DENVER -- A federal jury on Friday issued a split decision
in a lawsuit claiming Denver Broncos owner Pat Bowlen lied to the
team's former owner about distributing ownership among the Bowlen
Edgar Kaiser also asserted Bowlen cheated him of a chance to buy
back part ownership in the team.
The jury agreed with Kaiser's claim that Bowlen violated the
terms of the contract by not giving him first chance at buying back
any share of the team.
But jurors rejected the assertion Bowlen violated a contract
stipulation requiring him to be the sole owner.
A new trial will be held to determine what Bowlen owes Kaiser.
That could include monetary damages or a chance to buy a share of
U.S. District Judge Richard Matsch didn't set a trial date.
"Obviously, we would have liked to have prevailed on all
counts, but it is what it is," Kaiser said.
Bowlen was in court for the verdict, but didn't speak afterward.
"The jury found that despite their claims, Pat Bowlen had told
the truth. He honored his agreement. He paid every penny he owed to
Mr. Kaiser," said Daniel Reilly, Bowlen's lawyer.
Reilly argued during the 2½-week trial that Kaiser knew all
along Bowlen's family would be involved, and that Kaiser was trying
to buy back a share of the team at 1984 prices.
Kaiser's attorney, Stephen Long, showed the jury numerous
documents he said indicated the Bowlen family was trying to hide
Pat Bowlen's acting as an agent for companies owned by the family,
rather than as a sole purchaser, as Bowlen promised.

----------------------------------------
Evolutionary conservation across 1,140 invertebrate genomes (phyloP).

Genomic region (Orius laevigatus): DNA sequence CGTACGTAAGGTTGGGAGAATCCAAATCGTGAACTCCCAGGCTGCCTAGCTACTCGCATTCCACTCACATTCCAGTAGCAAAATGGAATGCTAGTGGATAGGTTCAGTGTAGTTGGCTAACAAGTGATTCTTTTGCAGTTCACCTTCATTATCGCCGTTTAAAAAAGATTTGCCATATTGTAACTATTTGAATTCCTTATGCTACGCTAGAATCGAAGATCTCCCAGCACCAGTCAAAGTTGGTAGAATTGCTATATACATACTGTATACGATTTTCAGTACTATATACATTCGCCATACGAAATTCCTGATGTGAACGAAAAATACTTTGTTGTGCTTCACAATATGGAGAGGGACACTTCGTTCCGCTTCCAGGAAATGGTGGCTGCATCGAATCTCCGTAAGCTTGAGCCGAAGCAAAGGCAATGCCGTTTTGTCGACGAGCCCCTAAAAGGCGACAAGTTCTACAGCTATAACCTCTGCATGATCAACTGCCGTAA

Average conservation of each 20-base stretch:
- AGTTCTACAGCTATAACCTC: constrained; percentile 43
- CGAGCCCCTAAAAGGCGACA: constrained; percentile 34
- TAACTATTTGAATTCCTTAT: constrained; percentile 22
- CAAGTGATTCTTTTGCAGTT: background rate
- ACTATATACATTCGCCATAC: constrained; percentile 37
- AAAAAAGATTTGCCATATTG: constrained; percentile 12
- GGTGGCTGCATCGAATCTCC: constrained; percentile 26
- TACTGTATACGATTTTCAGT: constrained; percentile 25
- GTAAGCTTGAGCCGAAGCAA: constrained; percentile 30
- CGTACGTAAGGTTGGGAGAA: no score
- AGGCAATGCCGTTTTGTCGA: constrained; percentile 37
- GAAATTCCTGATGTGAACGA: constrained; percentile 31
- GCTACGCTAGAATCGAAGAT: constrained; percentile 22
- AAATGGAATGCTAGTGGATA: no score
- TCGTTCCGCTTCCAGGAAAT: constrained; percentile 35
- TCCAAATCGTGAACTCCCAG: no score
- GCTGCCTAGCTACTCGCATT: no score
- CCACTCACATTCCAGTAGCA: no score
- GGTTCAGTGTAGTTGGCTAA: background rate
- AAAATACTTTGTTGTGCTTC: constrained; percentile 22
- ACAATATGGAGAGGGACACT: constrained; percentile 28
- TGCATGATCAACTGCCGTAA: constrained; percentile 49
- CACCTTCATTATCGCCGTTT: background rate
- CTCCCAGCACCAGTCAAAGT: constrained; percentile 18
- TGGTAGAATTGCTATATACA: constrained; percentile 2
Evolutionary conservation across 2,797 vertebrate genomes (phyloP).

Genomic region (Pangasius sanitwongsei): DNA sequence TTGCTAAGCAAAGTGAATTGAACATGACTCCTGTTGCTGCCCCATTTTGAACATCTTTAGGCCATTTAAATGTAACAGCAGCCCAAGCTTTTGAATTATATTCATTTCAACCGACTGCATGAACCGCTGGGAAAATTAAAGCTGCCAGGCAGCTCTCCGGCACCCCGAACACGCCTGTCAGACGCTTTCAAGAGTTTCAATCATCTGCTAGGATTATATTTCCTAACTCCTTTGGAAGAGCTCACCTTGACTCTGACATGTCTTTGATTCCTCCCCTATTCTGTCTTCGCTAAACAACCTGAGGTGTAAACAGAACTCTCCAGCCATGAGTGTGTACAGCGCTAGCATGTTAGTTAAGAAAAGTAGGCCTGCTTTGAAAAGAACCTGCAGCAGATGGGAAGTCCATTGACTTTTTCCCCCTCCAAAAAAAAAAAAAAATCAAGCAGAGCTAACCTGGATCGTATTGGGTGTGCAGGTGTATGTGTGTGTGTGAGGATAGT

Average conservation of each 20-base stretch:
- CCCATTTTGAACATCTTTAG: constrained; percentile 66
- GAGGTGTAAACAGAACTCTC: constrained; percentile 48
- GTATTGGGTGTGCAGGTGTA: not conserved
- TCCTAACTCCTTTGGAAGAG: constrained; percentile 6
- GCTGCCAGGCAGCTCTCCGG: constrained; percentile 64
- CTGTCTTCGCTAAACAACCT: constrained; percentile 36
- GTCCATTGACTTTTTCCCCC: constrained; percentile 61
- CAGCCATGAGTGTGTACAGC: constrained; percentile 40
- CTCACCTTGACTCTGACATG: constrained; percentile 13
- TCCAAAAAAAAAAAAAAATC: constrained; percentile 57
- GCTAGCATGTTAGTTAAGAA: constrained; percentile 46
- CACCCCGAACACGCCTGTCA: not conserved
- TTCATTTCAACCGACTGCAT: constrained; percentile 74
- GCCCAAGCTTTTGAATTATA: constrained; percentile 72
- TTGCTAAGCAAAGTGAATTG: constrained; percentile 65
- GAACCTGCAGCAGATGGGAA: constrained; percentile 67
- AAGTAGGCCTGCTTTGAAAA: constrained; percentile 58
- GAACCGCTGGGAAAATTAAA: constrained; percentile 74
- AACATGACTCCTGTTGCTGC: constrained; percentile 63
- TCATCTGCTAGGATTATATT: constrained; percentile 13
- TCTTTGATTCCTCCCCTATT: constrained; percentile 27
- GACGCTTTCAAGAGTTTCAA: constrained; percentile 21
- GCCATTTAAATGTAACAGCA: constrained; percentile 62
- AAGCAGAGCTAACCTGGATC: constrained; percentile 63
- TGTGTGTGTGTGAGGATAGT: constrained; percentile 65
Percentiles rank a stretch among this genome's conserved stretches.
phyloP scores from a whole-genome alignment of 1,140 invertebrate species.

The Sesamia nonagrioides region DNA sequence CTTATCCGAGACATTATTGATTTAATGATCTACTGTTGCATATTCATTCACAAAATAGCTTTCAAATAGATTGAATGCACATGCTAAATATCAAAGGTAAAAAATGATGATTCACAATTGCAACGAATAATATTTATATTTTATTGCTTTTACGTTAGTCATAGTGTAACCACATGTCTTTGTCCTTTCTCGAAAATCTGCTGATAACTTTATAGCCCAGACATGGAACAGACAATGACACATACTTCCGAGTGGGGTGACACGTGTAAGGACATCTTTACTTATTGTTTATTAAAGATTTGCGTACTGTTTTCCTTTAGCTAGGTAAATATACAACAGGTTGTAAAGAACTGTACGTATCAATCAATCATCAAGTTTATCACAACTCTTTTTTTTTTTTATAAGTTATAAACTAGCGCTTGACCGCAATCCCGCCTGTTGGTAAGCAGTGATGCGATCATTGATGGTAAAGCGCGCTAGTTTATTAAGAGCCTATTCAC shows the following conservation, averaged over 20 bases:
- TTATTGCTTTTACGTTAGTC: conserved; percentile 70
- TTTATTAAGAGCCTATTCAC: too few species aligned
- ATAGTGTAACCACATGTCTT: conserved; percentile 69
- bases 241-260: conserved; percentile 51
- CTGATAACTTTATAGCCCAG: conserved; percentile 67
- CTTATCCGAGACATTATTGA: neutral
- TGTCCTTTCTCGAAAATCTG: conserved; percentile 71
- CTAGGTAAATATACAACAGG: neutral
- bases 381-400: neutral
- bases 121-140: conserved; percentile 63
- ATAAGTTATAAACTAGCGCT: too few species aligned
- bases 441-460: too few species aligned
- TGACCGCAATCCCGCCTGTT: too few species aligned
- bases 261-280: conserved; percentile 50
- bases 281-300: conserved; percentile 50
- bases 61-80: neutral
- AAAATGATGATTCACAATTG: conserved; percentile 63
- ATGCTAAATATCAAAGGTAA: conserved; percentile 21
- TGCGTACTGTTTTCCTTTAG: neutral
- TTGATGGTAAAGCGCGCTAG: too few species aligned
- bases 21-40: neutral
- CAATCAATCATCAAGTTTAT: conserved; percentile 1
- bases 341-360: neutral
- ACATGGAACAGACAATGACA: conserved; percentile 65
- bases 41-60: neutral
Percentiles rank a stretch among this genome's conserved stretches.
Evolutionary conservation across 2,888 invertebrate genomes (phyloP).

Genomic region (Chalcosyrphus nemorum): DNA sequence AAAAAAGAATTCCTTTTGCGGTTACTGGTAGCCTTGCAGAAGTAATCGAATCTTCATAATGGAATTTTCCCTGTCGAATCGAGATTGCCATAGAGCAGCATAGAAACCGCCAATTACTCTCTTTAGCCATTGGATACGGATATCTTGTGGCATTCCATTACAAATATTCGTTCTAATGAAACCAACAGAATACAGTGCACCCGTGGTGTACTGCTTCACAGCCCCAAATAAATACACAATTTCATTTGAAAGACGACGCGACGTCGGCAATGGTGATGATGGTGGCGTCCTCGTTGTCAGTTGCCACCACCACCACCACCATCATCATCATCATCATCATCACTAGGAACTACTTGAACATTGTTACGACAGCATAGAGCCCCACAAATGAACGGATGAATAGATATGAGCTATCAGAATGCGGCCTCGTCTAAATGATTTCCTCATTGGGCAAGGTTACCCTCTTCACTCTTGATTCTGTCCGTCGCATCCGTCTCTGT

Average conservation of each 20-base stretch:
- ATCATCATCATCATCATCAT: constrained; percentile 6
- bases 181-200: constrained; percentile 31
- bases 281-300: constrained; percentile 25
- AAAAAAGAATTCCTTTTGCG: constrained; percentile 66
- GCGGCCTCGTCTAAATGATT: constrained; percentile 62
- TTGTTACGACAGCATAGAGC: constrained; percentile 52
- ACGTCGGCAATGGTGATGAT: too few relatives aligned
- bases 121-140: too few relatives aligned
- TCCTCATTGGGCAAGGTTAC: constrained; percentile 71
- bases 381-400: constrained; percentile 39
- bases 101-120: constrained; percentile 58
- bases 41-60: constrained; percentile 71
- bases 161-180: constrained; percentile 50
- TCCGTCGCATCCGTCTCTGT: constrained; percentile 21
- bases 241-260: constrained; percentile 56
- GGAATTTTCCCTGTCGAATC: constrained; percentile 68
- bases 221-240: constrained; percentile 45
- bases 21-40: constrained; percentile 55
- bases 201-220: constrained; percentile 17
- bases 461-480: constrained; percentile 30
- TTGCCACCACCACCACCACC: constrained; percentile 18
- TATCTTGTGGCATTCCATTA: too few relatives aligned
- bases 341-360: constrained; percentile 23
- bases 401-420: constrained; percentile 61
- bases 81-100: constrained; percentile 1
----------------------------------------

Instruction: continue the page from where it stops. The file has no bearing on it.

Kaiser also said Bowlen gave former Broncos quarterback John
Elway a chance to buy a stake in the team despite a provision in
the sales agreement giving Kaiser first shot at any such offer.
Long said Kaiser will try to gain 20 percent ownership of the
team because that was the offer made to Elway.
Bowlen's lawyers said after the verdict only a cash payment will
In a written statement, the Broncos said the jury's decision,
"combined with Kaiser's decision to abandon fraud claims
previously put before the court, as well as a prior court order,
eliminates any chance of Edgar Kaiser owning or receiving any
portion of ownership of the Denver Broncos."
Elway testified during the trial that it was common knowledge within
the organization that members of Bowlen's family had some ownership
Elway also testified that Bowlen offered him a deal to buy up to
a 20 percent stake in the team and work for Bowlen, eventually
becoming chief operations officer. Elway said he turned down the
offer because he didn't want to be a minority shareholder.
Reilly argued his client offered Elway part of a stake in the
team that Bowlen's family bought from minority shareholders in
1985. That meant the contract provision guaranteeing Kaiser first
crack at any offer to buy a portion of the team did not apply,